PUBLIC HEALTH ASSESSMENT
FORT EUSTIS (US ARMY)
NEWPORT NEWS COUNTY
Fort Eustis was proposed for the EPANational Priorities List in January1994, and listed in December 1994. The post encompasses an area of about8,300 acres. For remedialactivity purposes, Fort Eustis has delineated 22 Installation RestorationProgram areas, consisting of landfills,waste holding ponds, leaking underground storage tanks and fuel spills,maintenance and fuel storage areas, and fire fighting training areas.
The principal exposure pathway of concern is the consumption of PCB-contaminatedfish from Bailey's Creek, Brown's Lake and Eustis Lake. It is unlikelythat fish from any of the three water bodies have been consumed frequentlyenough to result in public health hazard.However, because PCBs in fish exceed safe levels, both Eustis Lake andBrown's Lake are included in the Fort Eustis fish advisory. The Army isworking with the Commonwealth of Virginia to place Bailey's Creek off-limitsto anglers.
The following pathways did not pose health hazards either because contaminationwas not detected or because people were not coming into contact with contaminantsat levels of concern.
Contaminant levels in surface water at Fort Eustis are not sufficientlyhigh to present a public health hazard. With the exception of PCB contaminationnoted in the water bodies mention above, surface water contamination atFort Eustis is limited to an apparently short-term fuel contamination atMilstead Island Creek, detected in 1993. Based on ATSDR's recommendation,in 1995 Fort Eustis conducted supplementary sampling which found no significanthydrocarbon contamination at Milstead Island Creek.
Sediment contamination at Fort Eustis has been detected in thewater bodies mentioned above. However, as is the case with surface water,the contaminant levels and frequency and duration of contact do not presenta public health hazard.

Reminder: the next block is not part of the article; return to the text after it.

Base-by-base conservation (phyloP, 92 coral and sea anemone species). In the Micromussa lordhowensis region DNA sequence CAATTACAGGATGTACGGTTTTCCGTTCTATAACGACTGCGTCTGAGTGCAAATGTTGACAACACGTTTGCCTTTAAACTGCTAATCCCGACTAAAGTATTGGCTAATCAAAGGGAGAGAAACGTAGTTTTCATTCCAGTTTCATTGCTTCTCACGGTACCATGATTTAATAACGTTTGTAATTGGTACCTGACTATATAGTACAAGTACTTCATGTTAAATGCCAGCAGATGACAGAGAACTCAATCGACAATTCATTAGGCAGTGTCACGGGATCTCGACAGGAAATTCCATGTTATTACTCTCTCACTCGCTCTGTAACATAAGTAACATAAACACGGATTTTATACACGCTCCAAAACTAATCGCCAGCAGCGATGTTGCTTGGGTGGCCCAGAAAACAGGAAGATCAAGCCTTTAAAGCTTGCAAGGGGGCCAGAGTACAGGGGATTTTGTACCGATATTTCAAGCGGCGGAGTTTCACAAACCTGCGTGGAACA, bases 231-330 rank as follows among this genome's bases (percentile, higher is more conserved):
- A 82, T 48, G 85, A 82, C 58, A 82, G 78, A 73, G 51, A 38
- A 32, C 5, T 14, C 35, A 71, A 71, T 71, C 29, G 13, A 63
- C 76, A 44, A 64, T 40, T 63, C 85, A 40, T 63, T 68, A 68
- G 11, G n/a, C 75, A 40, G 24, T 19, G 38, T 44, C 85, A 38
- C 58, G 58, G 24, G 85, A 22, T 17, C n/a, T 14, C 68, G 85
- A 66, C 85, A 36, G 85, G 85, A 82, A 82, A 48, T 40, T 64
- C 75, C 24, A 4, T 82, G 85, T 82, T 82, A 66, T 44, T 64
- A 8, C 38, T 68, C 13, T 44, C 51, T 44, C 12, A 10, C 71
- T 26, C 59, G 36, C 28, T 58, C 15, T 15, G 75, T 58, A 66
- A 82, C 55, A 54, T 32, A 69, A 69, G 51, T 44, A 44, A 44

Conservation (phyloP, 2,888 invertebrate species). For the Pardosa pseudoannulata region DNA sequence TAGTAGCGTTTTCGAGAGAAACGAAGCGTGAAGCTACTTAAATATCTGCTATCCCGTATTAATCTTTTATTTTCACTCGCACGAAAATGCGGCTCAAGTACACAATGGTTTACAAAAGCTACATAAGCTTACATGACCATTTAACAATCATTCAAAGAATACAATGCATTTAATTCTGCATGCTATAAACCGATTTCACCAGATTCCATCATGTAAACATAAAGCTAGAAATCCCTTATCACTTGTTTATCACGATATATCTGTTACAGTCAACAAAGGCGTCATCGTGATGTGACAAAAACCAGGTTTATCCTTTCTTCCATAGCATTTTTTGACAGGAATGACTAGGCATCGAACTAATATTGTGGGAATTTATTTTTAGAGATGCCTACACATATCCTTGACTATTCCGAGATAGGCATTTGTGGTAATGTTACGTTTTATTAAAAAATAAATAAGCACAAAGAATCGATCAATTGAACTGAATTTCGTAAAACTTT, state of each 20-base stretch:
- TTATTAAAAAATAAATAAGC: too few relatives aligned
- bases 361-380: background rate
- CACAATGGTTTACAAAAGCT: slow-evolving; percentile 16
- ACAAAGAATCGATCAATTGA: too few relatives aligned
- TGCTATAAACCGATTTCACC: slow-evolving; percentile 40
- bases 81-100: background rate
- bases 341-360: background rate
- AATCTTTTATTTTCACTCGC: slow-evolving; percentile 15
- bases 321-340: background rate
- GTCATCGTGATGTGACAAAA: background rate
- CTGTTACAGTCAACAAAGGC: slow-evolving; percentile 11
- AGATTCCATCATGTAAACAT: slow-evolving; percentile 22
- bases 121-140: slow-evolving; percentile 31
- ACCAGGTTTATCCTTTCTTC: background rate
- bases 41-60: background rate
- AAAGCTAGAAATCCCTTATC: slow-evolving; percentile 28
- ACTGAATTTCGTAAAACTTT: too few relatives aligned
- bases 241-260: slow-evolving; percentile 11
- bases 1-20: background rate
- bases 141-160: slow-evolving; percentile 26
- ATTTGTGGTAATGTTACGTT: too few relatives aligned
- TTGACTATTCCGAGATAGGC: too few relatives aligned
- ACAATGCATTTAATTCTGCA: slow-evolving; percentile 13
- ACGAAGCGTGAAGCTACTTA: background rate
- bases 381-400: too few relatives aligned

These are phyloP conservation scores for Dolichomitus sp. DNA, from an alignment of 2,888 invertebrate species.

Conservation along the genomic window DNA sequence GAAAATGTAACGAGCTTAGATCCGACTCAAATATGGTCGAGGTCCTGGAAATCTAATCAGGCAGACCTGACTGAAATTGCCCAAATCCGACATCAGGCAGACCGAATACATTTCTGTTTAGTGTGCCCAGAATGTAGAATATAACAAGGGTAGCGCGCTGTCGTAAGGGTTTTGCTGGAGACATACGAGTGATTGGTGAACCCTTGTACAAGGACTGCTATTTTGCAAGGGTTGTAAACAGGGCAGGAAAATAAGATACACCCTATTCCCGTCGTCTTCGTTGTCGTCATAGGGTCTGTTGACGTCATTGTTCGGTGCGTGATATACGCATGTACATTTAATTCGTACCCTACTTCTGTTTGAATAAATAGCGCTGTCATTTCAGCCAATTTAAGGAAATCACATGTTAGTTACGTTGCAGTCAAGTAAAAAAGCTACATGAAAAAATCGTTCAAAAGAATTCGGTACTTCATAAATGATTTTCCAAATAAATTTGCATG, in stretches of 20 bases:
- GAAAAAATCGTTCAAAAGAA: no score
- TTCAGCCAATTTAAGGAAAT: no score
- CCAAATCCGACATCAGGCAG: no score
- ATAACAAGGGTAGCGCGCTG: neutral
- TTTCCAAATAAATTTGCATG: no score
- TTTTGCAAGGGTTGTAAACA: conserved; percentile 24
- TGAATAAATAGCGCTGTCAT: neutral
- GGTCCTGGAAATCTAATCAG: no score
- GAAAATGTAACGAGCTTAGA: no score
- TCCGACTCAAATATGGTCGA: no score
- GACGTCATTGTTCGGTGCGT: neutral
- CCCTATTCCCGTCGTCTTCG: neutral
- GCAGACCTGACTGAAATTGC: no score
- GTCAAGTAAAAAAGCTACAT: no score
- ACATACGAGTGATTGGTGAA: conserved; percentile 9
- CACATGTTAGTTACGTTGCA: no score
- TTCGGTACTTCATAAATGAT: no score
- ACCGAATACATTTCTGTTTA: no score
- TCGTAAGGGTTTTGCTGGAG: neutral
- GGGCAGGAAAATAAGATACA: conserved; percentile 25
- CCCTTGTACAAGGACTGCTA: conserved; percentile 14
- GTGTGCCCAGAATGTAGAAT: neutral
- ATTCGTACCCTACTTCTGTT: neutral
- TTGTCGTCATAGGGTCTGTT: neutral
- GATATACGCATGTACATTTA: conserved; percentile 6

Groundwater in localized plumes is found under Fort Eustis. However,because the groundwater is not used for drinking water or other domesticuses, no public health hazard exists.
Soil contamination at Fort Eustis is limited to localized areas.Because institutional controls have eliminated the possibility of publiccontact with these contaminants, they do not pose a public health hazard.
If land use changes, the likelihood of human exposure should be re-evaluatedby the Army, the EPA, the Commonwealth of Virginia or ATSDR.
In order to evaluate the effect on public health of contaminants atNPL sites, the public health assessment focuses on examining whether peoplehave been exposed to (in contact with) the contaminants. To thisend, the two most important tasks in the public health assessment are:
- determining whether people have been exposed to hazardous substancesfrom the NPL facility, and,
- if exposure is possible or has occurred, determining whether theexposure is at a level that could be a hazard to public health.
In this PHA we will examine:
- whether contamination exists in the environment,
- whether contamination is in places where people in the surroundingcommunity might come in contact with the contaminants, and
- if there is exposure, whether there is enough contamination to affectthe health of people in the community.
To make this determination, each of the potential environmental mediapathways will be examined. An environmental pathway can be describedas the route that the contamination follows to get from the source to wherepeople may be in contact with it. The environmental media that this PHAwill examine are:
- the "food chain", such as crops, game and fish (specifically,at Fort Eustis, fish and shellfish).
- water, including well water (groundwater) and surface water(creeks, ponds);
- soil and sediment; and
Another important factor is the way that people might contact the contaminant.By this we mean whether the chemical is:
- ingested (eaten or drunk); or
- absorbed through the skin.